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Home / Science / Sturgeon Moon shares the sky with Mercury, Mars, Saturn and more

Sturgeon Moon shares the sky with Mercury, Mars, Saturn and more



The full moon will face serious competition on August 26th. Known as Sturgeon Moon, the Moon Spectacle will divide the sky with Mercury, Venus, Mars, Saturn and Jupiter at various points in the early morning and at night, (1

9659002) The Sturgeon Moon, which takes its name from the freshwater fish that once inhabited Abundance found in the Great Lakes will reach Eastern Abundance on August 26 at 7:56 am Eastern. The full moon comes at a time when Mercury is approaching its greatest western extension or angular distance from the Sun. Since Mercury is farthest from the central star – exactly 18.3 degrees from the sun along the ecliptic line – it is a great opportunity to take a look at the innermost planet on the eastern horizon.

Mercury will rise at 4:46 pm I am in the East on the morning of the 26th of August and can be seen near the horizon for those living on the East Coast. Those who are not morning people can still observe moon watching when the moon rises at 8:01. Eastern the same night. As long as the moon is no longer full, it does not become visibly smaller. The Sturgeon Moon is also accompanied by a number of planets that will be visible throughout the evening.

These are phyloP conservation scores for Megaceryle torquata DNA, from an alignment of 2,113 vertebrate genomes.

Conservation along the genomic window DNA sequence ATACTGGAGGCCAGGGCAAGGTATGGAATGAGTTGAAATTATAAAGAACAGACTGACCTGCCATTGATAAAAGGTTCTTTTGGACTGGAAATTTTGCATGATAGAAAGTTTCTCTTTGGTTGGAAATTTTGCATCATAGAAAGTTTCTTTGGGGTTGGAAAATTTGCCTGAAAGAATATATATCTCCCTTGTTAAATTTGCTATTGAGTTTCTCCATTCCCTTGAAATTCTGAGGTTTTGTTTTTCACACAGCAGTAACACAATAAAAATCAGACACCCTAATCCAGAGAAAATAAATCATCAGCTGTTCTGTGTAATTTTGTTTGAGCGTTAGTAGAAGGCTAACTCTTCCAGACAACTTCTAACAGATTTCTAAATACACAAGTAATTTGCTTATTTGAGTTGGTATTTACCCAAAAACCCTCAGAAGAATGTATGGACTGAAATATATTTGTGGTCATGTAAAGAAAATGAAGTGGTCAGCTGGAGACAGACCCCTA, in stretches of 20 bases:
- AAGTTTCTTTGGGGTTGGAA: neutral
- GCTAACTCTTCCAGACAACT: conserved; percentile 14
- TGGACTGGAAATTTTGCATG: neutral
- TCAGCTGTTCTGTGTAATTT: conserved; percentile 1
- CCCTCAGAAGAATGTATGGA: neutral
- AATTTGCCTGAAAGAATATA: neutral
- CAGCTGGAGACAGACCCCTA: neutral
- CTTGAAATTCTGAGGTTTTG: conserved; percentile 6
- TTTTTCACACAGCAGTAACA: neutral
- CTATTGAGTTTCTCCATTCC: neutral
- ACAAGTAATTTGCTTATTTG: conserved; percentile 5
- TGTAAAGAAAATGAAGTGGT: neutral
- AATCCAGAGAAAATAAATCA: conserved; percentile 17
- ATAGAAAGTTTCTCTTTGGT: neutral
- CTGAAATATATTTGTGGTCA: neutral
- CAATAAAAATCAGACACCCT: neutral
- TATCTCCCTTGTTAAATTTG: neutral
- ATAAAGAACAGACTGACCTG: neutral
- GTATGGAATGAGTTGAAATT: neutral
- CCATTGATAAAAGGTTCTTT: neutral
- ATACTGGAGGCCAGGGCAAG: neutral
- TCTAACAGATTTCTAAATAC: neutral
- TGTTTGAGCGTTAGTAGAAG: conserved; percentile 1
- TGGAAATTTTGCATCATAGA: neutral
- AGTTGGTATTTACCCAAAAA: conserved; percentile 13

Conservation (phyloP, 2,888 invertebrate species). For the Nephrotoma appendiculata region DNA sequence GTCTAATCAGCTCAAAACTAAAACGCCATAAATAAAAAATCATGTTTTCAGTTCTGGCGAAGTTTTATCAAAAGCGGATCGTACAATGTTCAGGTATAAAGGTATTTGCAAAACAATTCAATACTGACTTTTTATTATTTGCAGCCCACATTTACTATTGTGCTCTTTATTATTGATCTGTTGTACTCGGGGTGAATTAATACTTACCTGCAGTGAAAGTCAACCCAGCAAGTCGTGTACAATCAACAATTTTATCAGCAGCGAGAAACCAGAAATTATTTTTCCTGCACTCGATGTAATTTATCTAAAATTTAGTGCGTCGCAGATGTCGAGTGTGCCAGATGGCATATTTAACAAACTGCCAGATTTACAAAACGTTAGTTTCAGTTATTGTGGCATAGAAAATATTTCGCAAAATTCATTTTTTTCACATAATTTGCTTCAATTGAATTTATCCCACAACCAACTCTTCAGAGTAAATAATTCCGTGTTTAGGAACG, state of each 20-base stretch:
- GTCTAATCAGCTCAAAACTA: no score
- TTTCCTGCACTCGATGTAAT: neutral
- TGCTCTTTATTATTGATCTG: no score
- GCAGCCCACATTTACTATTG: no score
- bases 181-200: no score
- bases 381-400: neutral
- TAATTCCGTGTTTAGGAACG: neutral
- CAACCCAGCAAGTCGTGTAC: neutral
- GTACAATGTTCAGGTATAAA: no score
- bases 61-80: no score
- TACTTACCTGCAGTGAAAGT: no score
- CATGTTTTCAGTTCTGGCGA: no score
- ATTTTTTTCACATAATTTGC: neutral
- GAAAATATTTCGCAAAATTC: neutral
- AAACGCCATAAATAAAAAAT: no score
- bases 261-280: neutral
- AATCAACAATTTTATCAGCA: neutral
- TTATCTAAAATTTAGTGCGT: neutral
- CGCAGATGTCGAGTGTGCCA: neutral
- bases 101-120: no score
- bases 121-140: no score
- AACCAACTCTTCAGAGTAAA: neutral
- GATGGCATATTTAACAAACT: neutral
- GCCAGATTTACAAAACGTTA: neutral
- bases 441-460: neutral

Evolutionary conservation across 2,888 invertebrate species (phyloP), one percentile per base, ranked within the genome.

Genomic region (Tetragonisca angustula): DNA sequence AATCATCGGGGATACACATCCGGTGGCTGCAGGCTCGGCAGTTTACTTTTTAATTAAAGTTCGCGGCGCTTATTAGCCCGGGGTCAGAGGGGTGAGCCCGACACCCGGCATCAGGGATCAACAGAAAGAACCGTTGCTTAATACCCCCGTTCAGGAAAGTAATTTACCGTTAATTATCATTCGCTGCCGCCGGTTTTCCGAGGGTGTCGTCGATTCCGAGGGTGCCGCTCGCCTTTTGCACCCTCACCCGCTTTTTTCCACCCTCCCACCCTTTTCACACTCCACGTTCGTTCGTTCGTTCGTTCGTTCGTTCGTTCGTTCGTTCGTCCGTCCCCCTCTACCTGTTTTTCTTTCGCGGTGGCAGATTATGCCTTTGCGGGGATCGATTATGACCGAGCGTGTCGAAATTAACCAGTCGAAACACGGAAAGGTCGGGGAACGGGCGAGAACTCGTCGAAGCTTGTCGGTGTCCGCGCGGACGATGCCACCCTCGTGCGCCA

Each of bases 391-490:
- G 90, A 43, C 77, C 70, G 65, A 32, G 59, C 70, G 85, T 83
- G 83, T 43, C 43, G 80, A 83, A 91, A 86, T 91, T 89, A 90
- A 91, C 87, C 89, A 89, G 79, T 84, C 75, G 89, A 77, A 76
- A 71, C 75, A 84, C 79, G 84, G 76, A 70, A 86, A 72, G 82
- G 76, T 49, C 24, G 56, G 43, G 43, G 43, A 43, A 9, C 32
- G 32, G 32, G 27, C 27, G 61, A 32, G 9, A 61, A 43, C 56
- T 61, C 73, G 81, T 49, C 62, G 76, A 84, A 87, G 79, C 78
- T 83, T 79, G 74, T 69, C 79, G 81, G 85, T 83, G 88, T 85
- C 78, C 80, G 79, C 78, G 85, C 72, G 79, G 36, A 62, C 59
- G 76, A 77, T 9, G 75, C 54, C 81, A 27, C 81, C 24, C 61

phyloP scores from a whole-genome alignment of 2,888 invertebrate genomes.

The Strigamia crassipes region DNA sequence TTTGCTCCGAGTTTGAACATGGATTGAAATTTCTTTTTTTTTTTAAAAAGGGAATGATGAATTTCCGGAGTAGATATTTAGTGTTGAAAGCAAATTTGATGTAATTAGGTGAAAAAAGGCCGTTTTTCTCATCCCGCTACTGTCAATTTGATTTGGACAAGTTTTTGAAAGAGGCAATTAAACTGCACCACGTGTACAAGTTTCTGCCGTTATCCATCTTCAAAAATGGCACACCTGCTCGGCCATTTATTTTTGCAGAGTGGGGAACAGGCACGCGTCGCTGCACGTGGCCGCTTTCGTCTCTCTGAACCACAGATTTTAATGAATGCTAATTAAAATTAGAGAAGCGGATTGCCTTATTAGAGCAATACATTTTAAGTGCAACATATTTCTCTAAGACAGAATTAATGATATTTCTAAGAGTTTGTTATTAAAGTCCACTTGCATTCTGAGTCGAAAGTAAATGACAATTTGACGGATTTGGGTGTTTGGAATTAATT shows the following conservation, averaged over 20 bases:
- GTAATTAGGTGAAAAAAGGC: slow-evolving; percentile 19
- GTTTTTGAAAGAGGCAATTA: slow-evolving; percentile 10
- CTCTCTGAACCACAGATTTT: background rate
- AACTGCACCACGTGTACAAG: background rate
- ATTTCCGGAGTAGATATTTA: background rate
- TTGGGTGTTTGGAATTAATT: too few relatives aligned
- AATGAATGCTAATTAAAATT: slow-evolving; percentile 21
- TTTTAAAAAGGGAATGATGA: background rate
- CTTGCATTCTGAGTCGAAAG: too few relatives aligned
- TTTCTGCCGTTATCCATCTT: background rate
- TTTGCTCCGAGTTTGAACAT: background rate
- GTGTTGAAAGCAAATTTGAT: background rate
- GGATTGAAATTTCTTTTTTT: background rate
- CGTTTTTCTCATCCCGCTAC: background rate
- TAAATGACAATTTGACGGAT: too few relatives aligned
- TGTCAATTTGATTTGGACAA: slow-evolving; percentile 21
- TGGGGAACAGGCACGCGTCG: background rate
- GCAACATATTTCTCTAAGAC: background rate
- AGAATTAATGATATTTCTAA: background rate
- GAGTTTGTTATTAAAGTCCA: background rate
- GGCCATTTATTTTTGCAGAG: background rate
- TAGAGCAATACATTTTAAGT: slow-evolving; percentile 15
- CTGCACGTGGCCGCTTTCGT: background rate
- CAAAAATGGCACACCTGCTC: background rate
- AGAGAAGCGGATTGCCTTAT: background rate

Mars will rise on Sunday evening at 18:20 East and offer a vivid view until the next morning at 3:05. The red planet will be the brightest of the planetary appearances, offering "perfect visibility" to those on the east coast of the United States.

Stargazers who start early on Sunday evening will also catch Venus before going down at 21:10. Eastern, as well as Jupiter, which will be on display until 10:38 pm. East. In areas where there is less light pollution, Saturn will be visible most of the night, before being set east at 1:27 am on August 27th. In fine weather, this sky parade will be less visible without a telescope in areas with less light pollution. While a full moon often drowns out the appearance of planets in a bright sky, the apparent sizes of Venus, Mars, and Saturn mean that the storm moon must still be in the limelight.

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